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North Hills Monthly

Make the Most Out of the Last Days of Summer

Jul 30, 2015 01:35PM ● By Denise Schreiber
It’s almost the end of summer. Vacations are over, band camp is starting and you’re wondering what happened. It seems like just yesterday that the kids were out of school; you planted your garden and went swimming in the pool. Now there’s a rush to finish all of those outdoor activities before the dreaded winter comes. The good news is that cold weather is still quite a few months away, so there’s no need to get the snow blower out yet.

Take time to relax at home before bad weather forces us indoors. Put a lawn chair out under an umbrella and enjoy the warm, sunny days, now that the never-ending rain has decided to give us a break. If you have little ones, put a blanket on the lawn and see how many shapes you can spot in the clouds. Or roll over and just watch nature at work in the grass—sowbugs, otherwise known as potato bugs or ‘roly-polys,’ curl up when they are touched. Earthworms may squiggle by along with other ‘helpers’ improving the lawn.

Sit in the garden and enjoy the fragrance of lilies while listening to the sounds of catbirds and barn swallows in the evening. Early in the morning, you can hear the cacophony of bluejays, robins and cardinals vying for dominance. You may want to get a copy of Petersen’s Guide to North American Birds, which comes complete with photos and information on nesting, food sources and songs, to see how many birds you can identify. There are probably more than you thought you had in your yard. Have the kids keep score of how many they can find, too!

The Perseid meteor shower, perhaps one of the most well-known meteor showers in the northern hemisphere, will peak this year on August 11, 12 and 13. Building slowly to a peak, it often produces 50 to 100 meteors per hour in the nighttime sky. Named after Perseus the Hero, the meteors are usually very fast and bright, and frequently leave persistent tails.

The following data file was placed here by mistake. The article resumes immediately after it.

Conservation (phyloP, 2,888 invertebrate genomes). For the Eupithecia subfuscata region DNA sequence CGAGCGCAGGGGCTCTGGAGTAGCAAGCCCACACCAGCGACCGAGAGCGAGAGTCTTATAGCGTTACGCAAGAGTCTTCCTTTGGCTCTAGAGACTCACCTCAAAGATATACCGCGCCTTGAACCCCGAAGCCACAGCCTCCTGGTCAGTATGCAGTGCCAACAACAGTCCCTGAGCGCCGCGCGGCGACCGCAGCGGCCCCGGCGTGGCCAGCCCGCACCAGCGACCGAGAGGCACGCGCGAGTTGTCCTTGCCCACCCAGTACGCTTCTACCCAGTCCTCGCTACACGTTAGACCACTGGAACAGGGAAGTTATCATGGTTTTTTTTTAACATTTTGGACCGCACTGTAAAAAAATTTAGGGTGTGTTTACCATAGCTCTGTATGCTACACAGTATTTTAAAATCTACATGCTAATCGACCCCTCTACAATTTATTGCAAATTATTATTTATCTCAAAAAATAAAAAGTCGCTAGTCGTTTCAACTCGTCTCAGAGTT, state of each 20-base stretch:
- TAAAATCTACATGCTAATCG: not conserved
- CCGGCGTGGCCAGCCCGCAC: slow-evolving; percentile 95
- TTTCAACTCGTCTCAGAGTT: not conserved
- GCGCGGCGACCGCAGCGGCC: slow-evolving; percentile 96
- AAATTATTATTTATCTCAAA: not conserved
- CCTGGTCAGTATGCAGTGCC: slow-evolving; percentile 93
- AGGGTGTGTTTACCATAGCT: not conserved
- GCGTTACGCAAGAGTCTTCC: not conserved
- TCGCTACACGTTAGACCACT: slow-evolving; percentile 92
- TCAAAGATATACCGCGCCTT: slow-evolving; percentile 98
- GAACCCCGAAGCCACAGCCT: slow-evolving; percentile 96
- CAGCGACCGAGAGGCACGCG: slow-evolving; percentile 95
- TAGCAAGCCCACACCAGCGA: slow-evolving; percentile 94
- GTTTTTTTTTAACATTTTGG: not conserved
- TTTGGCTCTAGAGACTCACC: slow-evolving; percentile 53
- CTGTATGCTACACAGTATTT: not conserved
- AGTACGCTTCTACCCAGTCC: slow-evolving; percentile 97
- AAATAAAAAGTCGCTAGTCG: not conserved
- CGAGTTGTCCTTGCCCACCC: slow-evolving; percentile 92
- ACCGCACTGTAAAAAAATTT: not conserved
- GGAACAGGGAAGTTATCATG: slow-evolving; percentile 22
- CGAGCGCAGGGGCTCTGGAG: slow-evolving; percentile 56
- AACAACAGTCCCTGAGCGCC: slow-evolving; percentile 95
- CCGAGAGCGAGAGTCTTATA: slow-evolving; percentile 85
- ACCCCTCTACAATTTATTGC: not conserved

Fortunately, this happens for us when the weather is warm, and this year, the waning moon will not interfere with our viewing of the showers. More Perseids tend to occur as it gets closer to midnight, and you can typically see more meteors in the wee hours before dawn. If you live near a commercial district, lights may lessen your chance to view the showers clearly.

I have to say that until a few years ago, I never bothered to watch these meteor showers, but now I make a point of staying up late and going outside to make sure that I don’t miss these gifts from the heavens. It is truly magical! Even on a clear night with no meteor showers expected, you can enjoy watching the stars and trying to distinguish the Big Dipper from the Little Dipper.

You can even create your own stars in a jar. Take a mason jar and coat the inside with glitter paint that dries clear. Put a battery-operated set of mini-lights inside, taping the pack to the lid. Turn on the switch and the kids will think you are so cool. You can make several of them to place around the yard to light up the night, and all of those items can easily be found at local craft stores.

To learn more about local flora and fauna, take a ride to the Penn State Demonstration Gardens at the intersection of Wildwood and Ingomar Roads in North Park, where you can watch the bees and butterflies pollinate the flowers. On Wednesday evenings, you can even get some tips from Penn State master gardeners. Walk across the road to North Park Lake to see the waterfowl making their way around the shore, or bring along a picnic lunch and a good book and just relax and enjoy the sounds of nature. If you are feeling a bit more ambitious, you can ride your bike around the shoreline or on the trails in the park, rent a paddle boat at the boathouse, or visit the Latodami Nature Center. There are a lot of activities for kids including the Junior Naturalist program.

The long, lazy days of summer aren’t that long anymore—so take some time to actually enjoy them!